(via: Project Noah)

Russell’s Viper (Daboia russelli)

The Russell’s viper is responsible for many of the deaths that occur from snake bite around the world. This is from a number of factors including it’s wide distribution, it’s ability to live in many habitats, it’s often close proximity to human habitation and agricultural fields, and the large amount of venom it often injects.

But did you know that the effects of the venom can send also send people back into puberty? The venom can effect the pituitary gland, causing it to cease making the hormones that we need as adults. According to a study published in The Lancet, about twenty-nine percent of patients who recovered from a Russell’s Viper envenomation had signs of hypopituitarism or Sheehan’s Syndrome.

Bite victims lose their sex drive, lose fertility and lose their body hair, particularly around the genitals. Hormones can be administered by doctor’s to counteract these symptoms, but treatment is expensive and must continue throughout the patients life.

photograph by Subhojit Chakrabarty, West Bengal, India

(via: Project Noah)

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Ethiopian Mountain Adder - Bitis parviocula | ©HGHjim 
The Ethiopian mountain adder, Bitis parviocula (Viperidae) is a medium sized viperid known only from a few locations in southwestern Ethiopia.
Until recently only two road-killed specimens and a single live animal had been acknowledged and the species remained in relative scientific obscurity. In 2007, through an agreement with an exporter, twenty of these animals were brought to the United States from Africa. One of the females imported produced young shortly after and this species began to make its way into the hobbyist trade as a high-dollar species.
Given the rarity of this snake, little is known about the composition or toxicity of the venom. Indigenous people of southern Ethiopia consider this snake highly dangerous. In 2009, an amateur herpetologist in San Antonio, Texas (US), was envenomated by a young B. parviocula while attempting to ready the animal for shipment. Attending physicians began to administer the South African polyvalent antivenom SAIMR (South African Institute of Medical Research). However, after ¾ of the initial vial was given the patient showed signs of anaphylaxis and the antivenom was stopped at that point. Given the negligible dose, it remained unclear if the SAIMR would be an effective treatment for this species.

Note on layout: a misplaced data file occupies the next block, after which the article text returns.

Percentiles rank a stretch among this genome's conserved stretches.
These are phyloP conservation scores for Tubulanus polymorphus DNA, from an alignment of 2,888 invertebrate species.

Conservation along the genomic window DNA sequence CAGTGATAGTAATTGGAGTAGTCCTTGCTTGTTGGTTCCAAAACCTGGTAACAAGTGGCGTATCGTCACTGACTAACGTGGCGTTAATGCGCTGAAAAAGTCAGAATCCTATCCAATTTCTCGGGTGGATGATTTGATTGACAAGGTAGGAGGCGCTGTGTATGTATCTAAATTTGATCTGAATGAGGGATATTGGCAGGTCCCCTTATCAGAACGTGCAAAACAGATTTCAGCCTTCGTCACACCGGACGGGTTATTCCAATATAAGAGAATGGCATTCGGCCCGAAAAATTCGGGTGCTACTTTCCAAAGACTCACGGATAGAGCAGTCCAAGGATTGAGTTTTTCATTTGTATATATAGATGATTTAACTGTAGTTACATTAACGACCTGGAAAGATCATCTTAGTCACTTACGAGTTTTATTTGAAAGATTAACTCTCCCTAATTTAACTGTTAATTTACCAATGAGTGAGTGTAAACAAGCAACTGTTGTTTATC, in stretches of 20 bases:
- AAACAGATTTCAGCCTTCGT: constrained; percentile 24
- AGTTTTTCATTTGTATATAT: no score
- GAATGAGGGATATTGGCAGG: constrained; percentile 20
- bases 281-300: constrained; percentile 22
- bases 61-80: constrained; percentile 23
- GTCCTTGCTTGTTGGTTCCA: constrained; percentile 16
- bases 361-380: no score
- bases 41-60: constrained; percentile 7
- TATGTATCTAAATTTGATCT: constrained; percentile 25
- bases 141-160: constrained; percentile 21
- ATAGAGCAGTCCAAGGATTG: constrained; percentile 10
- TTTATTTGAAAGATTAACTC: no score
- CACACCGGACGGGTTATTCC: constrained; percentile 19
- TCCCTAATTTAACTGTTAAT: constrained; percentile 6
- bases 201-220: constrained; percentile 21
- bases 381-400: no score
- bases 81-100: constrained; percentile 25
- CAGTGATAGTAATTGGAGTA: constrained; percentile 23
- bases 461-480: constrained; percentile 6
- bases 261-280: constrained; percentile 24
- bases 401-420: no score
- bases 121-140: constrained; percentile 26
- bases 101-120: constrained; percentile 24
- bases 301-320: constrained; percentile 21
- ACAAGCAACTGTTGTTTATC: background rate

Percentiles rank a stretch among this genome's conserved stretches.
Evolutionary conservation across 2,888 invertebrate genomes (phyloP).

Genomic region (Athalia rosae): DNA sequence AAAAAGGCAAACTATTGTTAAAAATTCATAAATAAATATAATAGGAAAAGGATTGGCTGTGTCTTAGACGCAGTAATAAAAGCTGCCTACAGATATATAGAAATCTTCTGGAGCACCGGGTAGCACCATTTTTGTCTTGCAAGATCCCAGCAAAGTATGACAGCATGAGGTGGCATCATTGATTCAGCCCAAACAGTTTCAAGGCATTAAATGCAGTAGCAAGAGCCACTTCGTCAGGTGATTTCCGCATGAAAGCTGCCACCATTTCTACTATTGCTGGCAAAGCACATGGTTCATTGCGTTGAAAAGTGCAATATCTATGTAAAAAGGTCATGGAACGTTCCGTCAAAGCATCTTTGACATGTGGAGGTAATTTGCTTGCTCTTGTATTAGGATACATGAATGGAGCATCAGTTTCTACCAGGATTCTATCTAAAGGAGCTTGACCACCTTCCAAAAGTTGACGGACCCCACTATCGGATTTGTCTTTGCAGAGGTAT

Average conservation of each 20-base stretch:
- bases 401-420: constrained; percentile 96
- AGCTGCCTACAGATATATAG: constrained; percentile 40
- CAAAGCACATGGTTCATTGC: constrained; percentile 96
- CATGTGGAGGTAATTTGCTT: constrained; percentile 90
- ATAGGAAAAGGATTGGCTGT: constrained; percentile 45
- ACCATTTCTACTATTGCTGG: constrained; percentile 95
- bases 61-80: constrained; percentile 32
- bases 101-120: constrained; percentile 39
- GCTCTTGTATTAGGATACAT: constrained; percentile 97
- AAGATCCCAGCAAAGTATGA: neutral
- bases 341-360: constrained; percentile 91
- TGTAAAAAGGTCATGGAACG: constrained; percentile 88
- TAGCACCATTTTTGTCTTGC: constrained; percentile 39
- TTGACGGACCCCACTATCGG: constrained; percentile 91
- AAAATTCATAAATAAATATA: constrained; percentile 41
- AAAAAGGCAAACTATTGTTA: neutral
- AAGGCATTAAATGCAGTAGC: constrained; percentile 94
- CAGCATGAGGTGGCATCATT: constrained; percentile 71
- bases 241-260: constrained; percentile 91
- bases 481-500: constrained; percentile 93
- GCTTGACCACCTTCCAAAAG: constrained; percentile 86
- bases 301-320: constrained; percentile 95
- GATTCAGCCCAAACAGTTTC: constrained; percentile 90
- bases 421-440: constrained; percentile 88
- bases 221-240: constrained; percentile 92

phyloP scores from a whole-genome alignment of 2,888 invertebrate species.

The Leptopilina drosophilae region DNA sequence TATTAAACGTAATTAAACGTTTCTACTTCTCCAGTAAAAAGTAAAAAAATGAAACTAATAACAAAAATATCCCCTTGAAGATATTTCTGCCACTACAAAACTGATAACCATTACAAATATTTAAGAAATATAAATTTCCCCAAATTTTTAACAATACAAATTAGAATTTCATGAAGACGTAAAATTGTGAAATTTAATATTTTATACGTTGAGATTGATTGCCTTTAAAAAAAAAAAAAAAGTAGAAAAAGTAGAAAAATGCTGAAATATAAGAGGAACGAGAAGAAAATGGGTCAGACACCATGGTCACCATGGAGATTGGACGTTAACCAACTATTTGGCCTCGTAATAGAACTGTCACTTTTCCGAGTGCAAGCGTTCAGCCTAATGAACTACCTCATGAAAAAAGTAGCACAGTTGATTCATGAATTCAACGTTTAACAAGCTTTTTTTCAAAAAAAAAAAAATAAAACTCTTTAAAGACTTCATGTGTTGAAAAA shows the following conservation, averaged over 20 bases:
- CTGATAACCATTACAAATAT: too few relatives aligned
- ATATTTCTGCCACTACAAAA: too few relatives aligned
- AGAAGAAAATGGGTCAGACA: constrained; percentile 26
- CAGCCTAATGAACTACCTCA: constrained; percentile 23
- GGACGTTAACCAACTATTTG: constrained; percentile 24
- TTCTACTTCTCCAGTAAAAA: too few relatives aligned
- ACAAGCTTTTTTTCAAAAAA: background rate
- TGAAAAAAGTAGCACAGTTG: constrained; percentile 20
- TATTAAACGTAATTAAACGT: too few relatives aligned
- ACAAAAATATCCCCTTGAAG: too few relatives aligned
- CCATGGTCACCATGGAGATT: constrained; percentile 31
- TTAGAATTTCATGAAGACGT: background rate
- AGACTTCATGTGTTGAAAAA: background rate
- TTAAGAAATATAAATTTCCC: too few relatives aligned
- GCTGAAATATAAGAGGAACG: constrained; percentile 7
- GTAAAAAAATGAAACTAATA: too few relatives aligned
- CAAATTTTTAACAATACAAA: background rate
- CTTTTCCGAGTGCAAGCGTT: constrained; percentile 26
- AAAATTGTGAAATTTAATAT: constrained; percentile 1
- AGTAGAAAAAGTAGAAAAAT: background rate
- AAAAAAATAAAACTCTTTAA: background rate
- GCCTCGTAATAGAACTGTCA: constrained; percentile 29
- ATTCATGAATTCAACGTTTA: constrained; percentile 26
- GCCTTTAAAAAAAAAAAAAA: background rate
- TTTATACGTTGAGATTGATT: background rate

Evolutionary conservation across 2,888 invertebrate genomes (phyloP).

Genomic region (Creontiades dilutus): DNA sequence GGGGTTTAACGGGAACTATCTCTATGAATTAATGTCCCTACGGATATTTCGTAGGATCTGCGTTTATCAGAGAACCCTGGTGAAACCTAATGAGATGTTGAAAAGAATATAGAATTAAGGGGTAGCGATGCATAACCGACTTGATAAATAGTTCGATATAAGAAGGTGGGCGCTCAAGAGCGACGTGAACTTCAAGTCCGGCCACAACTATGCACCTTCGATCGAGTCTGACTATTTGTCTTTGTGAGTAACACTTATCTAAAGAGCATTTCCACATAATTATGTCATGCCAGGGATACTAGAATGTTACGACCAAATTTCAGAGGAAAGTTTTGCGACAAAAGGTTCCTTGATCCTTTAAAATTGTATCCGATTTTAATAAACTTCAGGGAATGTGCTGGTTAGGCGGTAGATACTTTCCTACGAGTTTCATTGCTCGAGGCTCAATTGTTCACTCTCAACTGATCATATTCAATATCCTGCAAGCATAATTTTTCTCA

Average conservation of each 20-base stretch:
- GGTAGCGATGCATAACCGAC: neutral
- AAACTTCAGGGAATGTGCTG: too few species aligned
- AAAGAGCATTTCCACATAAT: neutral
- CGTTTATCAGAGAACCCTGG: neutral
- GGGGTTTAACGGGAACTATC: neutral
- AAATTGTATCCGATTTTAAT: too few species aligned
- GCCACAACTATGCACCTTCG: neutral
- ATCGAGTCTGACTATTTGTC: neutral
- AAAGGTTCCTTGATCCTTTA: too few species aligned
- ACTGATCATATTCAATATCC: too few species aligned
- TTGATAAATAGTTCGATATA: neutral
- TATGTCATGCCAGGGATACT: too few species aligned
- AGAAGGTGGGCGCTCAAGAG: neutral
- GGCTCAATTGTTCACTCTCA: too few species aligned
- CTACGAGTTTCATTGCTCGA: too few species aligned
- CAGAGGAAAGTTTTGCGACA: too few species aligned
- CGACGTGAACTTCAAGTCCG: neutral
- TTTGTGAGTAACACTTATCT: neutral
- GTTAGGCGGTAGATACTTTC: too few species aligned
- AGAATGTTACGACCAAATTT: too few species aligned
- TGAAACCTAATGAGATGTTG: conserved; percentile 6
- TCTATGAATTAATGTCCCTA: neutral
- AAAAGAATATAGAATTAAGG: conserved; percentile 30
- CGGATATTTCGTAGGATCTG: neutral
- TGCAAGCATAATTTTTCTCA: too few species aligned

A study published in 2011 has shown that the South African polyvalent antivenom SAIMR produce paraspecific neutralization of lethality with B. parviocula venom in vivo, and should be considered in emergency treatment.

I have just fallen in love all over again @_@

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Ethiopian Mountain Adder - Bitis parviocula | ©HGHjim 

The Ethiopian mountain adder, Bitis parviocula (Viperidae) is a medium sized viperid known only from a few locations in southwestern Ethiopia.

Until recently only two road-killed specimens and a single live animal had been acknowledged and the species remained in relative scientific obscurity. In 2007, through an agreement with an exporter, twenty of these animals were brought to the United States from Africa. One of the females imported produced young shortly after and this species began to make its way into the hobbyist trade as a high-dollar species.

Given the rarity of this snake, little is known about the composition or toxicity of the venom. Indigenous people of southern Ethiopia consider this snake highly dangerous. In 2009, an amateur herpetologist in San Antonio, Texas (US), was envenomated by a young B. parviocula while attempting to ready the animal for shipment. Attending physicians began to administer the South African polyvalent antivenom SAIMR (South African Institute of Medical Research). However, after ¾ of the initial vial was given the patient showed signs of anaphylaxis and the antivenom was stopped at that point. Given the negligible dose, it remained unclear if the SAIMR would be an effective treatment for this species.

A study published in 2011 has shown that the South African polyvalent antivenom SAIMR produce paraspecific neutralization of lethality with B. parviocula venom in vivo, and should be considered in emergency treatment.

I have just fallen in love all over again @_@